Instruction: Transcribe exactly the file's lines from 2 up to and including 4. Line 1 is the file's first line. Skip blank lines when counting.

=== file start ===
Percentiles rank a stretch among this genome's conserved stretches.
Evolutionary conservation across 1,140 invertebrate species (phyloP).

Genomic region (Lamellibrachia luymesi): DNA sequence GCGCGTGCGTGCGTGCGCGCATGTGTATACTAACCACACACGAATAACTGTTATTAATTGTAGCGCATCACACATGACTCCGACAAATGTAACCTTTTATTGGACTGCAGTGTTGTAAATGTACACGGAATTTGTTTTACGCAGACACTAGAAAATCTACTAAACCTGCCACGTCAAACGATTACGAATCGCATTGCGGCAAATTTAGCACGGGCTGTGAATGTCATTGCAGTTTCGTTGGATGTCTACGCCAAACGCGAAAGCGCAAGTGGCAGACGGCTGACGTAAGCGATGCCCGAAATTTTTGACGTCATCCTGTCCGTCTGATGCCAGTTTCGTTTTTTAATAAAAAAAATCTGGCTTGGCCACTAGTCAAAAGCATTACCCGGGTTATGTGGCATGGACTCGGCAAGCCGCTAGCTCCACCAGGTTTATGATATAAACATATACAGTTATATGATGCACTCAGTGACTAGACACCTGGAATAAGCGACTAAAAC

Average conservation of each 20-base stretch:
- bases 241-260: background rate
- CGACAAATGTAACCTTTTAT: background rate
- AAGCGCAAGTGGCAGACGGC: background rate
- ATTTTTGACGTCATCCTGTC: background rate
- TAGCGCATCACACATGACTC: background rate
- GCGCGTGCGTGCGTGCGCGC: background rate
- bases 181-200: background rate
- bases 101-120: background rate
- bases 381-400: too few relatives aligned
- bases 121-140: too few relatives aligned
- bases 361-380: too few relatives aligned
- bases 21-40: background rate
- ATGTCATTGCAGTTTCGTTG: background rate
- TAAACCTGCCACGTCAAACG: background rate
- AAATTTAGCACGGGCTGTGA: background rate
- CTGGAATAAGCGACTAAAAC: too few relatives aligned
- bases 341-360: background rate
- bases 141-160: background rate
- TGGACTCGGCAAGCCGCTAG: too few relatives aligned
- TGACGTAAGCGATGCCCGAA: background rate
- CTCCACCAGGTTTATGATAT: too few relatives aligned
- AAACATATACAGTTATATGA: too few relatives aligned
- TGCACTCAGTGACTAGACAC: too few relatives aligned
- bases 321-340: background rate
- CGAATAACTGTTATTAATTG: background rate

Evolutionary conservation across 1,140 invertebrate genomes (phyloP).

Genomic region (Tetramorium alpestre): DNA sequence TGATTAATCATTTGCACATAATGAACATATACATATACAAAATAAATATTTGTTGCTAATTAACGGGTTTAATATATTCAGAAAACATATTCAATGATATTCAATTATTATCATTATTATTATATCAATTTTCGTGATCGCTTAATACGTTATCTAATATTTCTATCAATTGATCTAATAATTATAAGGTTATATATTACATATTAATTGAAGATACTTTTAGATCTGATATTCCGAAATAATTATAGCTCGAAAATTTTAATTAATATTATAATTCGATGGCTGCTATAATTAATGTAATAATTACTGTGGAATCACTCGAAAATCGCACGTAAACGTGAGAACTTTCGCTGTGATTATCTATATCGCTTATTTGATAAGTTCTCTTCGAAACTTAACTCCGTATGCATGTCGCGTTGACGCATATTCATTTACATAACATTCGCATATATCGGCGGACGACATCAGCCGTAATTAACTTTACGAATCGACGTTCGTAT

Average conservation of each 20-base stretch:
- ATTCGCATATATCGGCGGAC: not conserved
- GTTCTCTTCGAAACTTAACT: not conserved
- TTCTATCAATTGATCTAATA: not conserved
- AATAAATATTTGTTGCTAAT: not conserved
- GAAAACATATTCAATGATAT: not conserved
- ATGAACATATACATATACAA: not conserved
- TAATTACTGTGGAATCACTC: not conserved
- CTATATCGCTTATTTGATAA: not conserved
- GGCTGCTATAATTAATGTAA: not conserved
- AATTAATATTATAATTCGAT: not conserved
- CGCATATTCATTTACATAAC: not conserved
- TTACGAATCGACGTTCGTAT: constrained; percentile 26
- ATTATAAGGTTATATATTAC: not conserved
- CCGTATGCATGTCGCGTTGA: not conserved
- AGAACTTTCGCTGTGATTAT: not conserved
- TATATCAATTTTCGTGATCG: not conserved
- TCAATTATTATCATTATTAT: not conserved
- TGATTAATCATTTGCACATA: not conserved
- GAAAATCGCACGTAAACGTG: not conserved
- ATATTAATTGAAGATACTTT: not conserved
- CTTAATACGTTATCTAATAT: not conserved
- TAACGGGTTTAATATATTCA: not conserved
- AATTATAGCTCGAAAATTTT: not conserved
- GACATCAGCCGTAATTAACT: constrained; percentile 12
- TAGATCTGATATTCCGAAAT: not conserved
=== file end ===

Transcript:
Evolutionary conservation across 1,140 invertebrate species (phyloP).

Genomic region (Lamellibrachia luymesi): DNA sequence GCGCGTGCGTGCGTGCGCGCATGTGTATACTAACCACACACGAATAACTGTTATTAATTGTAGCGCATCACACATGACTCCGACAAATGTAACCTTTTATTGGACTGCAGTGTTGTAAATGTACACGGAATTTGTTTTACGCAGACACTAGAAAATCTACTAAACCTGCCACGTCAAACGATTACGAATCGCATTGCGGCAAATTTAGCACGGGCTGTGAATGTCATTGCAGTTTCGTTGGATGTCTACGCCAAACGCGAAAGCGCAAGTGGCAGACGGCTGACGTAAGCGATGCCCGAAATTTTTGACGTCATCCTGTCCGTCTGATGCCAGTTTCGTTTTTTAATAAAAAAAATCTGGCTTGGCCACTAGTCAAAAGCATTACCCGGGTTATGTGGCATGGACTCGGCAAGCCGCTAGCTCCACCAGGTTTATGATATAAACATATACAGTTATATGATGCACTCAGTGACTAGACACCTGGAATAAGCGACTAAAAC

Average conservation of each 20-base stretch: